One great way to measure your success as a manager is to look at whether or not the ship will sink without you! It is now Eight months since I was laid off from my previous employer. Yet, I am proud and happy! You see succession planning begins with you. The young man I hired as the deputy is a rock star! I am proud because I was able to see that when I hired him. He did not have the wealth of experience I had when I was hired, but he was smart and resourceful and a hell of a photo editor. He found me when I was hiring. We all know finding the hiring manager is a tough task! He made a simple and clear case for how he wanted to both learn from me and move closer to his family in Minnesota. This was both honest and necessary for taking a job in the tundra.
During my interview with him I asked him an interesting question, “Do you want my job?” He paused, I assume searching for clues about what I wanted his answer to be. Then he said with rising intonation “Yes?” When I smiled, he realized, this was the right answer. You see the staff I led had been through horrible turnover in managers. It was almost a soap opera of poor decision makers and mal-tempered micro-managers of the past. The department had been through nine directors in 15 years. I wanted to be sure I gave them stability and an honest to goodness succession plan. I was not planning to leave them for a while, a commitment I made to myself when I took the job. It actually took 3 years of me being there before their shoulders relaxed.
It is important to be a good shepherd of the flock you are leading, make sure they will be cared for and have their needs met even after you are gone. So, if you are hiring someone to lead with you, make sure you teach that person how to keep the flock safe. This means getting outside yourself, and actually looking to hire that person who both wants your job, and will be able to do it. Don’t get me wrong, I was nervous at taking this approach, as we all think of self-preservation, but I did it anyway.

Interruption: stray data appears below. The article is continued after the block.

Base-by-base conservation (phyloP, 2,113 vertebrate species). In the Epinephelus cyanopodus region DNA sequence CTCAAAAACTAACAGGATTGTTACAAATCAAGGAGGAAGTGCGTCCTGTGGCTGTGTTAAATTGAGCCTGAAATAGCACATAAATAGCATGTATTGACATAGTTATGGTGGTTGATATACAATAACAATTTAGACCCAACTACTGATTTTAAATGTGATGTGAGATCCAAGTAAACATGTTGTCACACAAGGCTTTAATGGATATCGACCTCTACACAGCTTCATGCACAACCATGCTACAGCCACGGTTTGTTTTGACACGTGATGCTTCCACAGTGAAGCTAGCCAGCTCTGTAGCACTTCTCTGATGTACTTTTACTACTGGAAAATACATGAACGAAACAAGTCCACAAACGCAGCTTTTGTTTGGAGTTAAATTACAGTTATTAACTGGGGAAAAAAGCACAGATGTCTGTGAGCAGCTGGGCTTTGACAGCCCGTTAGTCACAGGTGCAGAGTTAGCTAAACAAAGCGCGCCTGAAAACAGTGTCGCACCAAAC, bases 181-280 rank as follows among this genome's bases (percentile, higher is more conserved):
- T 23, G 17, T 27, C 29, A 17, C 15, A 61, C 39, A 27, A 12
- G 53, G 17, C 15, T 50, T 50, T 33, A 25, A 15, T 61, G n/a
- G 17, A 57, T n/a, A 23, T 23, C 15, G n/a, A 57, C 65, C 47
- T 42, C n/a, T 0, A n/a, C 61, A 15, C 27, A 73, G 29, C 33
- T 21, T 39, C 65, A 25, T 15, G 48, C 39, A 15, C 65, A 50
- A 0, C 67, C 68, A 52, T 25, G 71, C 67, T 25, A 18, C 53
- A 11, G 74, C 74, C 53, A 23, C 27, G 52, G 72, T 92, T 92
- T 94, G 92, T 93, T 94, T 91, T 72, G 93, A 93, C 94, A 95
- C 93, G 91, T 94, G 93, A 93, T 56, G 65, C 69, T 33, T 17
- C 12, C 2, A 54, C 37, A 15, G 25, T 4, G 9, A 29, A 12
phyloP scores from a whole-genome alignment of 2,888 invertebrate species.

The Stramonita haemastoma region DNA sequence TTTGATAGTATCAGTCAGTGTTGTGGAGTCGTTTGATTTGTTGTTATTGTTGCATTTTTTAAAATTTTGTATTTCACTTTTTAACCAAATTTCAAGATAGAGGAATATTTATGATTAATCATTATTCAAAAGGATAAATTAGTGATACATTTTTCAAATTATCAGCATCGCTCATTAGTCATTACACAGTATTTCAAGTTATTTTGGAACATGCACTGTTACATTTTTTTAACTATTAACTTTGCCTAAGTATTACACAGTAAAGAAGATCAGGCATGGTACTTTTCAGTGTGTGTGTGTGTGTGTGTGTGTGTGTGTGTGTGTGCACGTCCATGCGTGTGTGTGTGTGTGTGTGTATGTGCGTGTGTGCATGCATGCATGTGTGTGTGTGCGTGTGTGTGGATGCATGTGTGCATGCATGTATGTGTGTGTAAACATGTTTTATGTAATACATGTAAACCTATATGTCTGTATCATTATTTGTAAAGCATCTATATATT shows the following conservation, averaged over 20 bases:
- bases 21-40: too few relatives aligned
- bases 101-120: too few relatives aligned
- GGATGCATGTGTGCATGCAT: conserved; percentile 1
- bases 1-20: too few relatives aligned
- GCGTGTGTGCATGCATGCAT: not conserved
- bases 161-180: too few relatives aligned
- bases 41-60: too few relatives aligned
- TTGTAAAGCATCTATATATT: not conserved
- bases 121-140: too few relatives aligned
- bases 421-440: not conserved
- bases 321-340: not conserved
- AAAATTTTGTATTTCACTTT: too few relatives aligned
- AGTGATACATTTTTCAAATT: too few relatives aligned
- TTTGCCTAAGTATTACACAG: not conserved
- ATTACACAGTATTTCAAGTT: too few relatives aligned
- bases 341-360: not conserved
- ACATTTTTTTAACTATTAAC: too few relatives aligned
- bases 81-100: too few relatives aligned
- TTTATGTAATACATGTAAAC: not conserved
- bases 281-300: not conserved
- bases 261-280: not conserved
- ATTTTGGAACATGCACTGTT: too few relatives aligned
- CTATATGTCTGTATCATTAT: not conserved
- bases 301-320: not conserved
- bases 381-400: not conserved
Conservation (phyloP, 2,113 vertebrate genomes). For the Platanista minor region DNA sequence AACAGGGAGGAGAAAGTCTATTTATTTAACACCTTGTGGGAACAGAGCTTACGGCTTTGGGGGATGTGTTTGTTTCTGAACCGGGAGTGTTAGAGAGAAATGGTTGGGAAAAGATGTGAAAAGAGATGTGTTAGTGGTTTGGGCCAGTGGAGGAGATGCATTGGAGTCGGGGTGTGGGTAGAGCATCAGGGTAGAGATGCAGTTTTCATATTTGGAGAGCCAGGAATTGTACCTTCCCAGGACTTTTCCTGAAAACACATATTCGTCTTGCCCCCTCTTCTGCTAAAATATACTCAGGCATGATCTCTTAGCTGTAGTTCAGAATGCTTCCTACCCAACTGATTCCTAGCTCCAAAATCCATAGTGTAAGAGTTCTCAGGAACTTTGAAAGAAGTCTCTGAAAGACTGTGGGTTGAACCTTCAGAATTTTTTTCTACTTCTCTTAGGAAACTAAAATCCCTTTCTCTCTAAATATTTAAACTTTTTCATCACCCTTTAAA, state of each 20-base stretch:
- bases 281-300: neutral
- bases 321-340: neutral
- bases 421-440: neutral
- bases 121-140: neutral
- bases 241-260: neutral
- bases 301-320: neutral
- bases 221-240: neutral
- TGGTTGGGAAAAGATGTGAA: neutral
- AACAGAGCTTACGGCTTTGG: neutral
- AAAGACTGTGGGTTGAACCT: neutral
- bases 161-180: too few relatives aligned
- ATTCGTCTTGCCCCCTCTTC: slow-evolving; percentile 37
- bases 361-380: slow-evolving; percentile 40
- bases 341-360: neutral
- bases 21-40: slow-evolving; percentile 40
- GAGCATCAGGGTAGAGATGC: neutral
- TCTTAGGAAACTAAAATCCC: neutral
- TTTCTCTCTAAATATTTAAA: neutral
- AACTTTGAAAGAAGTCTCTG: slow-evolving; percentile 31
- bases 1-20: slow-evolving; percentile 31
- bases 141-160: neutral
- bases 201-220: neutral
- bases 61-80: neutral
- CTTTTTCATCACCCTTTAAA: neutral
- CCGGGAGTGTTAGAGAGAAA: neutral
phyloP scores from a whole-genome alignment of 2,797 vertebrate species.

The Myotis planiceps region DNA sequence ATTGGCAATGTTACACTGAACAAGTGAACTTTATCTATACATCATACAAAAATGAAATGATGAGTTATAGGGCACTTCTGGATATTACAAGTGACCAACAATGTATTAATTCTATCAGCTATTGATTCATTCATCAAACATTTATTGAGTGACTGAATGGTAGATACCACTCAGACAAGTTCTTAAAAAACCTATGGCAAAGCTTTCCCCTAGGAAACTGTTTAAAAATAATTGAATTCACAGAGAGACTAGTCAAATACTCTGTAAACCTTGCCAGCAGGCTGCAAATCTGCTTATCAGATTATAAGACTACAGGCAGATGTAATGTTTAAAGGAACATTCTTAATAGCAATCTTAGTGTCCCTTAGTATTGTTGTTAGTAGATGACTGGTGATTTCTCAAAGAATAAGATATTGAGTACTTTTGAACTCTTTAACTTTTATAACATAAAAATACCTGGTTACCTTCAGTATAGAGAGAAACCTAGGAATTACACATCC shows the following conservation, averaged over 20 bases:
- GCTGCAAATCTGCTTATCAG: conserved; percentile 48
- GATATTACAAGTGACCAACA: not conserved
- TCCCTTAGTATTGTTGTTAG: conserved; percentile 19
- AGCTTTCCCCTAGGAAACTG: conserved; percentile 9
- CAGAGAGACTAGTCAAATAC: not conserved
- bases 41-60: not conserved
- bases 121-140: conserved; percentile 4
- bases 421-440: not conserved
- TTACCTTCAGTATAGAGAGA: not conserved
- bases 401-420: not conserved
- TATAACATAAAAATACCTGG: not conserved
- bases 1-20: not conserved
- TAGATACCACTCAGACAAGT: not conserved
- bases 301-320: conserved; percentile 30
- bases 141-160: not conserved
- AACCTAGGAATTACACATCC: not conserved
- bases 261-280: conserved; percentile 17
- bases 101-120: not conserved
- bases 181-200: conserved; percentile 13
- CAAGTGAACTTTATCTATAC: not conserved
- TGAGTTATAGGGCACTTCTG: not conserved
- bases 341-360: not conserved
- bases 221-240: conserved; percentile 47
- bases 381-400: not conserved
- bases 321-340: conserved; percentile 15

I shared this story on a recent job interview that is looking for a creative manager that can really come in and both lead and teach the creative staff as well as set them up to succeed. I made it to the next round and I’m convinced this story was the one that put me over the top. If you put the needs of your staff before your own selfish desires, you will know that you are in fact a good leader.
The staff is talented and producing great work! That is in part because they are in good hands. Eight months out the ship is sailing and the staff has an excellent leader, it’s not me and I’m proud!
Are you creating a succession plan? Do you ask the question during your interviews? Do you know who wants your job and will be able to do it? Do you give them the tools to replace you? Do you set people up to succeed? Why or why not?